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- Your school may stop your aid for any number of reasons. Often, it is due to poor academic performance.
- If your school stops your financial aid, you may be able to appeal the decision and get it back.
- You will need to write an appeal letter detailing any extenuating circumstances.
For many students, financial aid is a game changer. It can even mean the difference between going to college and not participating.
Unfortunately, initial approval does not guarantee your help for the entire time you are in school. In fact, there are some situations where your school can suspend your aid, or even cut it off altogether.
If your financial aid stops, here’s what you can do about it.
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Why might my school stop my financial aid?
There are several reasons why a school may stop your financial aid. It may be because you did not complete your degree in the maximum hours allowed, changed majors (and your aid is program specific), or your household income changed and you no longer demonstrate a need for assistance.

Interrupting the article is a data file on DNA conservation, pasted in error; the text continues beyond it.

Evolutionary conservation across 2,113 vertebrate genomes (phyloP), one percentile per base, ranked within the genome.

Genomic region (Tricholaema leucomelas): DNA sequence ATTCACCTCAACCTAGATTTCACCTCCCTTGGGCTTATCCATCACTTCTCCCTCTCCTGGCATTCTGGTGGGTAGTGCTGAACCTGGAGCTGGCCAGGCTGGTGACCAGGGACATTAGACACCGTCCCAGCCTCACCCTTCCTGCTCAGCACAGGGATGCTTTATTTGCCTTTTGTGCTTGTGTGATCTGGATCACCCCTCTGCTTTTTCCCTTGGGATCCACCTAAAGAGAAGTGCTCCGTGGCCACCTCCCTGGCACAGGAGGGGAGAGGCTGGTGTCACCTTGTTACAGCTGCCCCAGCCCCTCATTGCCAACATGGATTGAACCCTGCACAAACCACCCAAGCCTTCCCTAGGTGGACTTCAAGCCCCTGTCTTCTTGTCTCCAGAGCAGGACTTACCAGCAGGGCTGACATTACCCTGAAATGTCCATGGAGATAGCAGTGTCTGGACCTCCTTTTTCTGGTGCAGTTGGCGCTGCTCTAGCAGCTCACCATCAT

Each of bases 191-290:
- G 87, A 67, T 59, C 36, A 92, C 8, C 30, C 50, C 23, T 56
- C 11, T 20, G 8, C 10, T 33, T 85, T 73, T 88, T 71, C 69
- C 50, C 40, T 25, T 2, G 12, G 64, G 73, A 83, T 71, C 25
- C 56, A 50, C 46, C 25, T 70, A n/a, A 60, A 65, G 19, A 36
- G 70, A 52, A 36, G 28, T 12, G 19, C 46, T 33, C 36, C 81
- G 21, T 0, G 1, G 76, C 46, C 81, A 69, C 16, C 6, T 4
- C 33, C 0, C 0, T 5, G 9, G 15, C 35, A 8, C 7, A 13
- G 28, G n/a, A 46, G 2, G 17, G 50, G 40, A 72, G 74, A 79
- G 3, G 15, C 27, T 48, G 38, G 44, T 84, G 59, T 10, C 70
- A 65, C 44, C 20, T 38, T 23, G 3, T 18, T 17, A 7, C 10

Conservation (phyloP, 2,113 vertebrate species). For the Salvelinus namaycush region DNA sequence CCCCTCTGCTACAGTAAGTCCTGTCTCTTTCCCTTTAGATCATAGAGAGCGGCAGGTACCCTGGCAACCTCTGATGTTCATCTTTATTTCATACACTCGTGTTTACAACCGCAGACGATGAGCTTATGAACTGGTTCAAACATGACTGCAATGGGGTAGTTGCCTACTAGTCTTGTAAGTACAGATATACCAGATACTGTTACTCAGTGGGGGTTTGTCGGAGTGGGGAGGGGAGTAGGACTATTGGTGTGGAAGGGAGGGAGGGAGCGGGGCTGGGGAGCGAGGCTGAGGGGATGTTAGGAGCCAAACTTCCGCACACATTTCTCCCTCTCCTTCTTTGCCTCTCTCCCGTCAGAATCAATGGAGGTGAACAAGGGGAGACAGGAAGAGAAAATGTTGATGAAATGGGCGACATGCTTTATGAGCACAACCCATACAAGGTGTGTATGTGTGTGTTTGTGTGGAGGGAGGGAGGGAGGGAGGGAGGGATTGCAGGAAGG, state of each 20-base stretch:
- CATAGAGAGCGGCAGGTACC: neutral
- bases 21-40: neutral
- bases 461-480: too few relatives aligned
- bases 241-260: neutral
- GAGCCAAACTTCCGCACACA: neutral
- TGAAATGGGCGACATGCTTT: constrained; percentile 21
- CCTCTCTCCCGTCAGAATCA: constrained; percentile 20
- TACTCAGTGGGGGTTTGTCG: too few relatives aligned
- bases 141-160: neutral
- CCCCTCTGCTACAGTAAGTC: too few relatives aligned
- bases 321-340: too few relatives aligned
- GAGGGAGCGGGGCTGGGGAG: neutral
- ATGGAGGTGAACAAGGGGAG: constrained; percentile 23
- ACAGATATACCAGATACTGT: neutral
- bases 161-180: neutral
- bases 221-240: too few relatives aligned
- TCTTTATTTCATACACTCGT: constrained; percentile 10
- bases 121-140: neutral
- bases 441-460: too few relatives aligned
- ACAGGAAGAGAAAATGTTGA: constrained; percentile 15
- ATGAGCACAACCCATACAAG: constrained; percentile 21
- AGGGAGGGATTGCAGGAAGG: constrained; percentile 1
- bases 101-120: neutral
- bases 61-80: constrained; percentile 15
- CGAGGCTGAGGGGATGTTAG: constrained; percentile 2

However, most of the time, a lack of Satisfactory Academic Progress, or SAP, is the reason for suspension.
“Schools can suspend financial aid under certain circumstances, although the specific reasons for suspension vary by institution and its policies,” says Cindy Chanin, founder of Rainbow EDU Consulting & Tutoring, which offers college admissions guidance. “Typically, aid is stopped when students are performing poorly academically. Many schools require students to maintain a minimum GPA and complete a minimum number of credits per semester to qualify for financial aid.”
If the school stops your aid, it could even end your college career if you’ve exhausted all other financial options. Fortunately, if you are suspended due to a SAP failure, you may be able to appeal the decision and get your assistance back. In fact, according to college admissions counselor Nat Smithobol, your college is likely motivated to work with you.